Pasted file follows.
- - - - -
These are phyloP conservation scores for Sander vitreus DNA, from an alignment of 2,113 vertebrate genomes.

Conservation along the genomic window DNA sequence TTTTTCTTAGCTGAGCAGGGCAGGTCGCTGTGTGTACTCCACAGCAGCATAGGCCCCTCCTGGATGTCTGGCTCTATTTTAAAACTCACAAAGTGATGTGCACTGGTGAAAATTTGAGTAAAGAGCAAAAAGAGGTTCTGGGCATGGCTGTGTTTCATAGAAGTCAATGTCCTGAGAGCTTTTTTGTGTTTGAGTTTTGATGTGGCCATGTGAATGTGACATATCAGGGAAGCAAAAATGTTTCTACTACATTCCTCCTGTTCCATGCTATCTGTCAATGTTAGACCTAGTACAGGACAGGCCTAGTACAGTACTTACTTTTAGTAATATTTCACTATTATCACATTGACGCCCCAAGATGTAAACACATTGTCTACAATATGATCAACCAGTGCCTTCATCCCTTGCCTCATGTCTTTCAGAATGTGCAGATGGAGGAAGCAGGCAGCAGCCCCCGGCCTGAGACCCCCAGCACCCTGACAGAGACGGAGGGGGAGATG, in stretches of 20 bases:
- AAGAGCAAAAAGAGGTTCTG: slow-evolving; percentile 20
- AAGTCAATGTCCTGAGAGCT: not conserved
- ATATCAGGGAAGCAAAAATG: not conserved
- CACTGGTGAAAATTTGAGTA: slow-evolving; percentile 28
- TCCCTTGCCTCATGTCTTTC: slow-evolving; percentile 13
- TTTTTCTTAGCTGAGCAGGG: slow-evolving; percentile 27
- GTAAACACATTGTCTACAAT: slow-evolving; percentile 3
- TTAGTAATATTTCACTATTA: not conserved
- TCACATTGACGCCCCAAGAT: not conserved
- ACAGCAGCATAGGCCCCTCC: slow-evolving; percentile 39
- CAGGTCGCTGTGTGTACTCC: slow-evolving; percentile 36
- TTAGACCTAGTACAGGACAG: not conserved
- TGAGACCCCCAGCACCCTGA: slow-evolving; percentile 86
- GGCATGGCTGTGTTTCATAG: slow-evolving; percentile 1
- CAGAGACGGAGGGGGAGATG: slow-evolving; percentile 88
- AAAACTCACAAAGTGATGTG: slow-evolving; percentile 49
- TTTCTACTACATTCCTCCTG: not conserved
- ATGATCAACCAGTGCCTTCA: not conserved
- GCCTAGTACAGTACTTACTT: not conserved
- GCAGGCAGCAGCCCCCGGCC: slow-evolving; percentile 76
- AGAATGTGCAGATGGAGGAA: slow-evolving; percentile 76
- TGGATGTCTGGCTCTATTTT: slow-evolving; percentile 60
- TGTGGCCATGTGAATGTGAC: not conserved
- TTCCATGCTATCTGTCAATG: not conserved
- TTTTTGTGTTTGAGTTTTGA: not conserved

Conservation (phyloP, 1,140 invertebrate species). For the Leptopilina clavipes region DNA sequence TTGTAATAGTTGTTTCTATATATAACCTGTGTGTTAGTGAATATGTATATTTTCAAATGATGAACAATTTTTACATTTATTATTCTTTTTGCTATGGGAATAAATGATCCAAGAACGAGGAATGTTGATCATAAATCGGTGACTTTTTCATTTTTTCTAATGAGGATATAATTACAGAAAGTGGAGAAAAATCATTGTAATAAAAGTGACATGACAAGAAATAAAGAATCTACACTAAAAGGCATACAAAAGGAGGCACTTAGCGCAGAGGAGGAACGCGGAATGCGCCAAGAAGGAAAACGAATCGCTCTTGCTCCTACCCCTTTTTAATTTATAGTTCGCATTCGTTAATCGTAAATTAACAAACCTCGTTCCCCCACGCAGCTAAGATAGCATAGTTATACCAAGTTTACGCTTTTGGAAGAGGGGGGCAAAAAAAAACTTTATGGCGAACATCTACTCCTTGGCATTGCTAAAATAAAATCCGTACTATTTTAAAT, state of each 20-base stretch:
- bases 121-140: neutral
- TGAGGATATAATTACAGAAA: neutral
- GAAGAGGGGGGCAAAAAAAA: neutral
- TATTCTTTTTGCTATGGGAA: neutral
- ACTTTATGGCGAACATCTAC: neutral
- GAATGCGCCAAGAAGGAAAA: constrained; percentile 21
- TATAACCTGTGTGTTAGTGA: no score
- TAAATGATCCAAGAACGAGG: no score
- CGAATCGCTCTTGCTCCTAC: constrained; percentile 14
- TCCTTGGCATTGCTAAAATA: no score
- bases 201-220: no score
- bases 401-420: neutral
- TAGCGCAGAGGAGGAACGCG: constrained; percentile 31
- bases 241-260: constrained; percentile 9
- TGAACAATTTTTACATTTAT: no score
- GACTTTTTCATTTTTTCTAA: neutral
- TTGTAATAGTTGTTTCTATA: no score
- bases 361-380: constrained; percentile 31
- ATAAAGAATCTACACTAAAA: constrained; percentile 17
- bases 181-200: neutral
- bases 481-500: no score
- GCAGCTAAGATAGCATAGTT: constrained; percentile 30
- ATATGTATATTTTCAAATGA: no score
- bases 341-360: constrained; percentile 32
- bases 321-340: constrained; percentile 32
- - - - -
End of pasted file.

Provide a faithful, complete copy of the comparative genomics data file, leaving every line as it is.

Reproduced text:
These are phyloP conservation scores for Sander vitreus DNA, from an alignment of 2,113 vertebrate genomes.

Conservation along the genomic window DNA sequence TTTTTCTTAGCTGAGCAGGGCAGGTCGCTGTGTGTACTCCACAGCAGCATAGGCCCCTCCTGGATGTCTGGCTCTATTTTAAAACTCACAAAGTGATGTGCACTGGTGAAAATTTGAGTAAAGAGCAAAAAGAGGTTCTGGGCATGGCTGTGTTTCATAGAAGTCAATGTCCTGAGAGCTTTTTTGTGTTTGAGTTTTGATGTGGCCATGTGAATGTGACATATCAGGGAAGCAAAAATGTTTCTACTACATTCCTCCTGTTCCATGCTATCTGTCAATGTTAGACCTAGTACAGGACAGGCCTAGTACAGTACTTACTTTTAGTAATATTTCACTATTATCACATTGACGCCCCAAGATGTAAACACATTGTCTACAATATGATCAACCAGTGCCTTCATCCCTTGCCTCATGTCTTTCAGAATGTGCAGATGGAGGAAGCAGGCAGCAGCCCCCGGCCTGAGACCCCCAGCACCCTGACAGAGACGGAGGGGGAGATG, in stretches of 20 bases:
- AAGAGCAAAAAGAGGTTCTG: slow-evolving; percentile 20
- AAGTCAATGTCCTGAGAGCT: not conserved
- ATATCAGGGAAGCAAAAATG: not conserved
- CACTGGTGAAAATTTGAGTA: slow-evolving; percentile 28
- TCCCTTGCCTCATGTCTTTC: slow-evolving; percentile 13
- TTTTTCTTAGCTGAGCAGGG: slow-evolving; percentile 27
- GTAAACACATTGTCTACAAT: slow-evolving; percentile 3
- TTAGTAATATTTCACTATTA: not conserved
- TCACATTGACGCCCCAAGAT: not conserved
- ACAGCAGCATAGGCCCCTCC: slow-evolving; percentile 39
- CAGGTCGCTGTGTGTACTCC: slow-evolving; percentile 36
- TTAGACCTAGTACAGGACAG: not conserved
- TGAGACCCCCAGCACCCTGA: slow-evolving; percentile 86
- GGCATGGCTGTGTTTCATAG: slow-evolving; percentile 1
- CAGAGACGGAGGGGGAGATG: slow-evolving; percentile 88
- AAAACTCACAAAGTGATGTG: slow-evolving; percentile 49
- TTTCTACTACATTCCTCCTG: not conserved
- ATGATCAACCAGTGCCTTCA: not conserved
- GCCTAGTACAGTACTTACTT: not conserved
- GCAGGCAGCAGCCCCCGGCC: slow-evolving; percentile 76
- AGAATGTGCAGATGGAGGAA: slow-evolving; percentile 76
- TGGATGTCTGGCTCTATTTT: slow-evolving; percentile 60
- TGTGGCCATGTGAATGTGAC: not conserved
- TTCCATGCTATCTGTCAATG: not conserved
- TTTTTGTGTTTGAGTTTTGA: not conserved

Conservation (phyloP, 1,140 invertebrate species). For the Leptopilina clavipes region DNA sequence TTGTAATAGTTGTTTCTATATATAACCTGTGTGTTAGTGAATATGTATATTTTCAAATGATGAACAATTTTTACATTTATTATTCTTTTTGCTATGGGAATAAATGATCCAAGAACGAGGAATGTTGATCATAAATCGGTGACTTTTTCATTTTTTCTAATGAGGATATAATTACAGAAAGTGGAGAAAAATCATTGTAATAAAAGTGACATGACAAGAAATAAAGAATCTACACTAAAAGGCATACAAAAGGAGGCACTTAGCGCAGAGGAGGAACGCGGAATGCGCCAAGAAGGAAAACGAATCGCTCTTGCTCCTACCCCTTTTTAATTTATAGTTCGCATTCGTTAATCGTAAATTAACAAACCTCGTTCCCCCACGCAGCTAAGATAGCATAGTTATACCAAGTTTACGCTTTTGGAAGAGGGGGGCAAAAAAAAACTTTATGGCGAACATCTACTCCTTGGCATTGCTAAAATAAAATCCGTACTATTTTAAAT, state of each 20-base stretch:
- bases 121-140: neutral
- TGAGGATATAATTACAGAAA: neutral
- GAAGAGGGGGGCAAAAAAAA: neutral
- TATTCTTTTTGCTATGGGAA: neutral
- ACTTTATGGCGAACATCTAC: neutral
- GAATGCGCCAAGAAGGAAAA: constrained; percentile 21
- TATAACCTGTGTGTTAGTGA: no score
- TAAATGATCCAAGAACGAGG: no score
- CGAATCGCTCTTGCTCCTAC: constrained; percentile 14
- TCCTTGGCATTGCTAAAATA: no score
- bases 201-220: no score
- bases 401-420: neutral
- TAGCGCAGAGGAGGAACGCG: constrained; percentile 31
- bases 241-260: constrained; percentile 9
- TGAACAATTTTTACATTTAT: no score
- GACTTTTTCATTTTTTCTAA: neutral
- TTGTAATAGTTGTTTCTATA: no score
- bases 361-380: constrained; percentile 31
- ATAAAGAATCTACACTAAAA: constrained; percentile 17
- bases 181-200: neutral
- bases 481-500: no score
- GCAGCTAAGATAGCATAGTT: constrained; percentile 30
- ATATGTATATTTTCAAATGA: no score
- bases 341-360: constrained; percentile 32
- bases 321-340: constrained; percentile 32